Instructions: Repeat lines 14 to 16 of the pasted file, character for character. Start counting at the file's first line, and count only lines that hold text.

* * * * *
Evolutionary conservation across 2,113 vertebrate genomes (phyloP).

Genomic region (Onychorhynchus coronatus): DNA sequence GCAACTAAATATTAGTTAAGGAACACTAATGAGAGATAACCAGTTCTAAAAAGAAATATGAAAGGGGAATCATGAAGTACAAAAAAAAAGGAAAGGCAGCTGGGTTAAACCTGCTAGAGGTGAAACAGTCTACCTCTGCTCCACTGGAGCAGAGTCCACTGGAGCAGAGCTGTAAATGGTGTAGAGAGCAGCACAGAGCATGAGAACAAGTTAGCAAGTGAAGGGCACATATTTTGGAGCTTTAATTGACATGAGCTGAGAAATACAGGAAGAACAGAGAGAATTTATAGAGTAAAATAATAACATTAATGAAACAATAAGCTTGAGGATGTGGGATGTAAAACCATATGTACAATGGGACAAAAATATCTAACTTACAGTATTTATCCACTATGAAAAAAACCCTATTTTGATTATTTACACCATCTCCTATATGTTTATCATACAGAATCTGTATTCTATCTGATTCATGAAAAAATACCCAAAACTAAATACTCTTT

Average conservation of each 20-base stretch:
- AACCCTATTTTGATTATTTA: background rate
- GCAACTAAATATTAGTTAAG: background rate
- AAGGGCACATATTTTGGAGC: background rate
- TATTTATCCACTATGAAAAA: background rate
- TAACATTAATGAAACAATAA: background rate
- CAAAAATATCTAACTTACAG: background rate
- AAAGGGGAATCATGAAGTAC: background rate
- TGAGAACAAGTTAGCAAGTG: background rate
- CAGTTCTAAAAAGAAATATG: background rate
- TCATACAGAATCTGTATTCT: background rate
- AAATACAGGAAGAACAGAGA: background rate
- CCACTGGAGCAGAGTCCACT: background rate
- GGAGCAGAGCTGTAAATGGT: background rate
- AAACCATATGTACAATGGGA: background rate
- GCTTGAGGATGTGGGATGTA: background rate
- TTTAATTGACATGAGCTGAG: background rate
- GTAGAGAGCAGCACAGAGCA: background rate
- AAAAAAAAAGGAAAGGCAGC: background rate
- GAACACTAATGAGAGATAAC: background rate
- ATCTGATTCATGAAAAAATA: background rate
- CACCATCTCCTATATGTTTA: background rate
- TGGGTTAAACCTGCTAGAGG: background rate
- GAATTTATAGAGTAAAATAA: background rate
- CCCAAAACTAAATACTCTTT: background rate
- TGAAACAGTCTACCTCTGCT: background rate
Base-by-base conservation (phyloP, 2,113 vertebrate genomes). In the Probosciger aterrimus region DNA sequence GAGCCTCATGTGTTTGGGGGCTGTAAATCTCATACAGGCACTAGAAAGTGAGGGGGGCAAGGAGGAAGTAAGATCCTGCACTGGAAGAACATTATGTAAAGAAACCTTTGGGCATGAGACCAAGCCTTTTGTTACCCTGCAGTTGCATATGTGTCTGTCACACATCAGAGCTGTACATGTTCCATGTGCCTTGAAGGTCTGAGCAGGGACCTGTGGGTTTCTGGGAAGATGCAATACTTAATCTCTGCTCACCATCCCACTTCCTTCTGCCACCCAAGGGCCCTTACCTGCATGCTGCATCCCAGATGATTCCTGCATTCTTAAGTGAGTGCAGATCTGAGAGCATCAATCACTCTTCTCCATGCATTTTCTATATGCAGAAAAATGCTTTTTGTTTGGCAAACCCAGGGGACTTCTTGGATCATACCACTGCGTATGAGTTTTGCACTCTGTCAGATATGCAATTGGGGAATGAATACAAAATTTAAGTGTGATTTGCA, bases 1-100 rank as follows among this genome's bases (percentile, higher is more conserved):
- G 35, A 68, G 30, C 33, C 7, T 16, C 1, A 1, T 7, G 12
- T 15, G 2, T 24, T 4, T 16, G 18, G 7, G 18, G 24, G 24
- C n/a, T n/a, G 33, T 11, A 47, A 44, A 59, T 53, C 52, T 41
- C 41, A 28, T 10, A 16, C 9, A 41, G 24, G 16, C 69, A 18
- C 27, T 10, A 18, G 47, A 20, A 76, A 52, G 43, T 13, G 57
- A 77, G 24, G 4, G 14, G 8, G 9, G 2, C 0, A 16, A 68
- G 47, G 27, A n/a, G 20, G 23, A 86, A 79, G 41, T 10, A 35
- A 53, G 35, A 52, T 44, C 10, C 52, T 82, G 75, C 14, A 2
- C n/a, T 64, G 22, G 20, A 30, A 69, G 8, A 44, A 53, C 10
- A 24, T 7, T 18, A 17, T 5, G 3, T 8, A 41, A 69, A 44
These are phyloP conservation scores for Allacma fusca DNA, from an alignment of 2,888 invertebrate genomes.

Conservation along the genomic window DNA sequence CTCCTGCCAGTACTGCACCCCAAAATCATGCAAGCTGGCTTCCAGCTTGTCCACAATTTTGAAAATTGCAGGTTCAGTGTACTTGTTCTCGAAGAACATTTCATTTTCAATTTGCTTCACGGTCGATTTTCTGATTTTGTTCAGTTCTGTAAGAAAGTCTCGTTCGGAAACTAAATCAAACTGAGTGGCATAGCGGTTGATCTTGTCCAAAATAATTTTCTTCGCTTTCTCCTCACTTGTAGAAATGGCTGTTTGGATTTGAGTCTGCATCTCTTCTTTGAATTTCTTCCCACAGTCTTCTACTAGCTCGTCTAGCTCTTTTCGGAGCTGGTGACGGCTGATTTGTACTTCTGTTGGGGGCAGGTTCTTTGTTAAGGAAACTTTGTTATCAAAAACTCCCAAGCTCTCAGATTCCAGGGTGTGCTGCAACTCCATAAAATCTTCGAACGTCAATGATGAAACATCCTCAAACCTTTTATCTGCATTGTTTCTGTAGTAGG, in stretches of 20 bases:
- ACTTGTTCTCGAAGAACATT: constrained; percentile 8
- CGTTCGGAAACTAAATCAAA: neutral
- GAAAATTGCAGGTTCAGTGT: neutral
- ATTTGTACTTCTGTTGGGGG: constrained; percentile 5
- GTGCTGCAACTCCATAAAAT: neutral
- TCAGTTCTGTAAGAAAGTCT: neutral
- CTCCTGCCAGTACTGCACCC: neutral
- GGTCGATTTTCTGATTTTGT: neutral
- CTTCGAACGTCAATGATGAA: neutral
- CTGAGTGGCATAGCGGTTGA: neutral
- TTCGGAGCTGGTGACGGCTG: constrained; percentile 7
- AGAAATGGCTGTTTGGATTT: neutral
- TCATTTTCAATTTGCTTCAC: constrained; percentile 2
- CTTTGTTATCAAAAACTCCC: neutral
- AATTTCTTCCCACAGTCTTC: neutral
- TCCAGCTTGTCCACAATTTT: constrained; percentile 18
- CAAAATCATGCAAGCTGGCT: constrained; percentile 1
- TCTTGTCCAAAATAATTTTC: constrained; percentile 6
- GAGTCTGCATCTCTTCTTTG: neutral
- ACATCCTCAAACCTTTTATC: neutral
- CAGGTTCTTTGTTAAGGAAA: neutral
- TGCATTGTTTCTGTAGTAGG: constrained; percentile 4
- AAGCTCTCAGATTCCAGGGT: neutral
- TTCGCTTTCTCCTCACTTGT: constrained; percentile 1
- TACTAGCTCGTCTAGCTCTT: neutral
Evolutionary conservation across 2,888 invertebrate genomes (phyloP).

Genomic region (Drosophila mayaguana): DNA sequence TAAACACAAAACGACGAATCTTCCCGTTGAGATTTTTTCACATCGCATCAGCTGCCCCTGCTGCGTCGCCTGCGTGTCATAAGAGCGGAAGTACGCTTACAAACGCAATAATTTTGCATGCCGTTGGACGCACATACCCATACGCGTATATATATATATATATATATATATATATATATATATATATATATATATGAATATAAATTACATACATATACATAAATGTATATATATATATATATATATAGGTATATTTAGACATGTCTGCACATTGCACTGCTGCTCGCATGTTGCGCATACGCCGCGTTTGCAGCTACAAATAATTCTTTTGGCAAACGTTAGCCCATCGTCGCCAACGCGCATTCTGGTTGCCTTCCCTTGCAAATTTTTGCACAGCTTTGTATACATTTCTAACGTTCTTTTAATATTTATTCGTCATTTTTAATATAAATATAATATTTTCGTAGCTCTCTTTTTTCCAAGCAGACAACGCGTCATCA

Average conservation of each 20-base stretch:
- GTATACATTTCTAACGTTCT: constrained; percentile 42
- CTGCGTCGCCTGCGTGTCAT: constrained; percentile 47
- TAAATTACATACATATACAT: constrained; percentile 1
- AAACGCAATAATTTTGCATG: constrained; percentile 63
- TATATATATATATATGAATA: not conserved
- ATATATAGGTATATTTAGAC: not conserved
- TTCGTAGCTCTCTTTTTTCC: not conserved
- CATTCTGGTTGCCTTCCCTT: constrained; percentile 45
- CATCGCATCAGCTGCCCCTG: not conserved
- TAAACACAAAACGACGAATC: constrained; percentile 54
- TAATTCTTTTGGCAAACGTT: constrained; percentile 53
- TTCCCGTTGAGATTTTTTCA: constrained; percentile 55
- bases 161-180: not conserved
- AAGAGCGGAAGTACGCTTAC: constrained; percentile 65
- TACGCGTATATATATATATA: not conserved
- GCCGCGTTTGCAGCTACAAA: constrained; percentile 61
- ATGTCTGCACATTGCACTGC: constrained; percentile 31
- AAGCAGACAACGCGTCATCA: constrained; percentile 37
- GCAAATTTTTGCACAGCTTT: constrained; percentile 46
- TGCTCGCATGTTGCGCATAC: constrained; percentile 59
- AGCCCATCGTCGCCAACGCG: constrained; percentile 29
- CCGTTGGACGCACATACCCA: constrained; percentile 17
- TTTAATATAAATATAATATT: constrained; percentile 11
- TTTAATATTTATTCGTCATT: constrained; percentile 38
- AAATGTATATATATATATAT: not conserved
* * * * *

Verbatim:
- AAATACAGGAAGAACAGAGA: background rate
- CCACTGGAGCAGAGTCCACT: background rate
- GGAGCAGAGCTGTAAATGGT: background rate